As illustrated in
In this case, the user support pivot mount is identical to that of
The sliding linkage system 135 includes a guide bar 136 mounted on top of the base section 12 of the main frame, and acting as a runner for a slide member 138, which may be a linear bearing, wheel, or the like. A connecting link 140 is pivotally connected at its first end to the slide member via pivot 142, and at its second end to the underside of the elongated base section 22 of the user support via pivot 144. The exercise arm 130 is connected to the slide member 138 by a cable and pulley system comprising a cable 145 having-a first end anchored to the slide member, and extending around a first pulley 146 on the base 12 of the frame at a location spaced in front of the guide bar 136, then back through the base 12 and around a pulley (not visible in the drawings) mounted at the junction between the base 12 and upright 14 of the frame. From this pulley, the cable extends along rear upright 14, and around a pulley 148 mounted on the upper end of frame upright 14 before being anchored to the pivot brackets 132 of the exercise arm 130 at a point 150 at the rear end of the brackets, spaced rearwardly from the exercise arm pivot 134.
As illustrated in
FIGS. 23 to 26 illustrate a triceps dip exercise machine 160 according to another embodiment of the invention, in which the user support is lifted-upward and rearward by a four bar linkage system. The user support 20 is identical to the first embodiment, and like reference numerals have been used as appropriate. However, the user support pivot mount, exercise arm, and connecting link between the user support and exercise arm are all modified, as described in more detail below, and the main frame has additional support struts. In this-embodiment, the user support pivot mounting as well as the connecting link are both provided by the four bar linkage system.
The main frame of the exercise machine has a base 12, rearwardly inclined rear upright 14, and weight stack housing 16 at its forward end, as in the first embodiment. The frame also has a forward and upwardly inclined support strut 162 projecting upwardly from an intermediate point on the rear upright 14 towards the rear upright 24 of the user support, and a second, rearwardly inclined support strut 164 extending from the base 12 and connected to the first support strut 162. The central portion 179 of U-shaped exercise arm 180 is welded to ends of a pair of T-shaped pivot mounting brackets 175 which are pivoted to the rear frame upright 14 at pivot 178. Arm 180 has handles at its ends for gripping by an exerciser. The user support 20 is pivotally connected to the main frame by a first link 165 which runs from the top of the back section or rear upright 24 to the top of the first support strut 162, via first and second pivots 166 and 168, respectively. A second, longer connecting link 170 with an upward bend 172 adjacent a first end is pivotally connected at the first end to the elongated base or seat section 22 of the user support via pivot 174, located just in front of the seat pad 23, and at the second end to a third, short connecting link 181 via pivot 183, visible in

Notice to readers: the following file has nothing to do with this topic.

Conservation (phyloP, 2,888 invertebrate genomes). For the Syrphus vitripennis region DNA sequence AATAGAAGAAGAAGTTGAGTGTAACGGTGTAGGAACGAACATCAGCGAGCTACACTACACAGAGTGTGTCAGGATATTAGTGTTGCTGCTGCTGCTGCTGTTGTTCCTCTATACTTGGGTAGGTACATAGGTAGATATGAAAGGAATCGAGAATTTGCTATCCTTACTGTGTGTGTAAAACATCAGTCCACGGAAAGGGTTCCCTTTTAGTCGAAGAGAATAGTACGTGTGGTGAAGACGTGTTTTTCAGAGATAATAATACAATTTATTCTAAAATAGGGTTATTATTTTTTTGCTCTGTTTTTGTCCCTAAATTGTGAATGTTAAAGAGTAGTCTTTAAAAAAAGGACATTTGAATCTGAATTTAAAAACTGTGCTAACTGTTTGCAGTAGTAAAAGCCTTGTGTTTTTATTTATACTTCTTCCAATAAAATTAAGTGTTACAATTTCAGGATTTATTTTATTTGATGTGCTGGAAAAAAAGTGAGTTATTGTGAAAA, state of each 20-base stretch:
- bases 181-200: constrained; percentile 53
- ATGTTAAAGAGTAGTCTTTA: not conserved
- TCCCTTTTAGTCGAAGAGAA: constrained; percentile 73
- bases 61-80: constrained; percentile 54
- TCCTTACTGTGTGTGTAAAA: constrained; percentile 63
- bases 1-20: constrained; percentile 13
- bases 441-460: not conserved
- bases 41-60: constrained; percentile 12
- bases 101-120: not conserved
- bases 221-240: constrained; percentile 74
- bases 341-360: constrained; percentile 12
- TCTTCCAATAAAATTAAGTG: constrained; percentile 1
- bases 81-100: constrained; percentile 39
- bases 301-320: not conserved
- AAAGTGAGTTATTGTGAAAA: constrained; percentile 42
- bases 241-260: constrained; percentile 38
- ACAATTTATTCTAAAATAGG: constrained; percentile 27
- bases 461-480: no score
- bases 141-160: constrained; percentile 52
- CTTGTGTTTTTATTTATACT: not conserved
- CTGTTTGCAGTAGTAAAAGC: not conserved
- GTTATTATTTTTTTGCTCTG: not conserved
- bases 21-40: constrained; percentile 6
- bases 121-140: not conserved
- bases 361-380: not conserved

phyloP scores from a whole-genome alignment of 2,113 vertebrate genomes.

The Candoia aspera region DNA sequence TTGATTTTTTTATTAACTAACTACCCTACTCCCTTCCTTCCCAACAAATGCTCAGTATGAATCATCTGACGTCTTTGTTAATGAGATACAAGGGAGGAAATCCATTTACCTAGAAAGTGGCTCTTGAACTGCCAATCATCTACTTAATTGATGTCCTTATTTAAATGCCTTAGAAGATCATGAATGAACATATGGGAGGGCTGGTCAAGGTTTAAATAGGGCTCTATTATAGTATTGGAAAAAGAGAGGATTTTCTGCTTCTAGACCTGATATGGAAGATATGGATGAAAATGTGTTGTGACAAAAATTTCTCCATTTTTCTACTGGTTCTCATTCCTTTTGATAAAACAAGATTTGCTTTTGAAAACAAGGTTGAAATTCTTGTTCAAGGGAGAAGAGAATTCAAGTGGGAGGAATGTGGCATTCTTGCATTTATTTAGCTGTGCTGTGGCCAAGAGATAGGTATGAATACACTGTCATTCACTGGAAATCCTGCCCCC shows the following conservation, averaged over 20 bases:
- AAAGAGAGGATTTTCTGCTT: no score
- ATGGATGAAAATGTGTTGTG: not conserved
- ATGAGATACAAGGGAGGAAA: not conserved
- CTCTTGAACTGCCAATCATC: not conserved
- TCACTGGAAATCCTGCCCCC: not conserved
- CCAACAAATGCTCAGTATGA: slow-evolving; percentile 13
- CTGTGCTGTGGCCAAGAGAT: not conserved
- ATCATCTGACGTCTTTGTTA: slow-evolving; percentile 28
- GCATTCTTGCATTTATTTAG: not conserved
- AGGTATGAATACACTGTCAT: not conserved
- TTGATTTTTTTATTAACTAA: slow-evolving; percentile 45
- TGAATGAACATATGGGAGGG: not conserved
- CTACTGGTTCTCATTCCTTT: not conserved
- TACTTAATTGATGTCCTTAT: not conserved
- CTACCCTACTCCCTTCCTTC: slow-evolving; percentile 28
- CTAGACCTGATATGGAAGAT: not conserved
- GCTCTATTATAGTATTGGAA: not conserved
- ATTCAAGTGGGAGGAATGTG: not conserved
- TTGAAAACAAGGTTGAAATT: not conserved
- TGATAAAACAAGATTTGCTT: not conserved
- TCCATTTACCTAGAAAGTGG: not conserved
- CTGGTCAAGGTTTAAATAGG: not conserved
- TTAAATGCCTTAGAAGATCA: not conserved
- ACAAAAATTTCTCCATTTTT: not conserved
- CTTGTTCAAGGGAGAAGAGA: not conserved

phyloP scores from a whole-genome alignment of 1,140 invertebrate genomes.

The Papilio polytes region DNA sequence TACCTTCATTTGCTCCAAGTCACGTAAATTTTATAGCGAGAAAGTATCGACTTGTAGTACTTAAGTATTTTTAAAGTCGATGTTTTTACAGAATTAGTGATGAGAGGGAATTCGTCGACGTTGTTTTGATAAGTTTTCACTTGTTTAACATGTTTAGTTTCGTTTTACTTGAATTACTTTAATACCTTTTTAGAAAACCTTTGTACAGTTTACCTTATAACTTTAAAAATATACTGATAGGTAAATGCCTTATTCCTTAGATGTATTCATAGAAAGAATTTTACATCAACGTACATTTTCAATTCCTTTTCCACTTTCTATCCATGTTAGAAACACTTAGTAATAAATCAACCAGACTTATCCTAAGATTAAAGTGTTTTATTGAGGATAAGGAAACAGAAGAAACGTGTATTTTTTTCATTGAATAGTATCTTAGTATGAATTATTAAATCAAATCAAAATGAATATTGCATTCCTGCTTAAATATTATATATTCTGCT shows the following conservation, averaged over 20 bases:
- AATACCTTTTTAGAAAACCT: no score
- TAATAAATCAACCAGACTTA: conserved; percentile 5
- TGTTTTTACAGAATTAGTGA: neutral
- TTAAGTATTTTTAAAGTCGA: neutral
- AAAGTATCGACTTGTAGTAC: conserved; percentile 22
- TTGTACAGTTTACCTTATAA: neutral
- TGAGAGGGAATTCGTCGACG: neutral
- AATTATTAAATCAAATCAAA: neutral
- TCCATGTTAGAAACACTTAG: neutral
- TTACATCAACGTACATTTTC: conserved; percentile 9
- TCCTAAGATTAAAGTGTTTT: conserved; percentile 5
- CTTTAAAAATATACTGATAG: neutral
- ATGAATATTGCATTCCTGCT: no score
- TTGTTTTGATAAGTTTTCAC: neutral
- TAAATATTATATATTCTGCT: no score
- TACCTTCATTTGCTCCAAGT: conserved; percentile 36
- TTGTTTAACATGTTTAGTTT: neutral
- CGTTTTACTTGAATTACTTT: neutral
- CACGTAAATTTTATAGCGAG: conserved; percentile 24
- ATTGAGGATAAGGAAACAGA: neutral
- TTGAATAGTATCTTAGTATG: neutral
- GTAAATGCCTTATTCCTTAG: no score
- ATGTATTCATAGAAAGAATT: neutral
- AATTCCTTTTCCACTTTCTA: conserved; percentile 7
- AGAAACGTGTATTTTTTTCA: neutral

The exercise arm and user support are illustrated in the start position in
When the exercise arm 180 is pushed downward from the start position of
In this embodiment, the main frame and user support are identical to the first embodiment, while the exercise arm 185 is similar to the embodiment of FIGS. 1 to 6 but has pivot brackets 186 of a different shape. The remainder of the exercise arm 185 is identical to the first embodiment, comprising a U-shaped member having a central portion connected to the forward ends of brackets 186 and forward projecting handle arms 42 extending on opposite sides of the user support, with bent handles 44 at their ends. The pivot brackets 186 are pivotally mounted at the upper end of the frame rear upright 14 via pivot 188, at a location adjacent but spaced from their rounded rear ends. As in the first embodiment, the user support frame 20 has a base or-extended seat portion 22 on which seat pad 23 is mounted, a rear upright 24 on which a back pad 25 is mounted, and a foot plate or support 34 at the forward end of base 22. The base of the user support frame is linked to the weight stack via a cable and pulley system 26 as in the first embodiment.
The user support is secured to a round cam 190 which in turn is pivotally mounted on a pivot mount 192 on the base 12 of the main frame via pivot 194. This replaces the direct pivot mount of the user support as in the first embodiment. The exercise arm 185 is linked to the round cam 190 via a cable and pulley system comprising a cable 195 extending from anchor 196 at the rear end of exercise arm pivot brackets 186, around a pulley 198 adjacent the upper end of the frame rear upright 14, and then reeving around a pulley 200 at the junction between frame upright 14 and base, 12, before extending to an anchor 202 on the round cam.
The start position of the machine is illustrated in
In this embodiment, the exercise arm is pivotally connected to the frame upright 14 at a location between the user engaging end or handles 44 and the resistance attachment end, while the connecting link 45 is pivotally connected to the exercise arm at a location between the user engaging end or handles 44 and the pivotal connection 38 to the main frame. In the start position of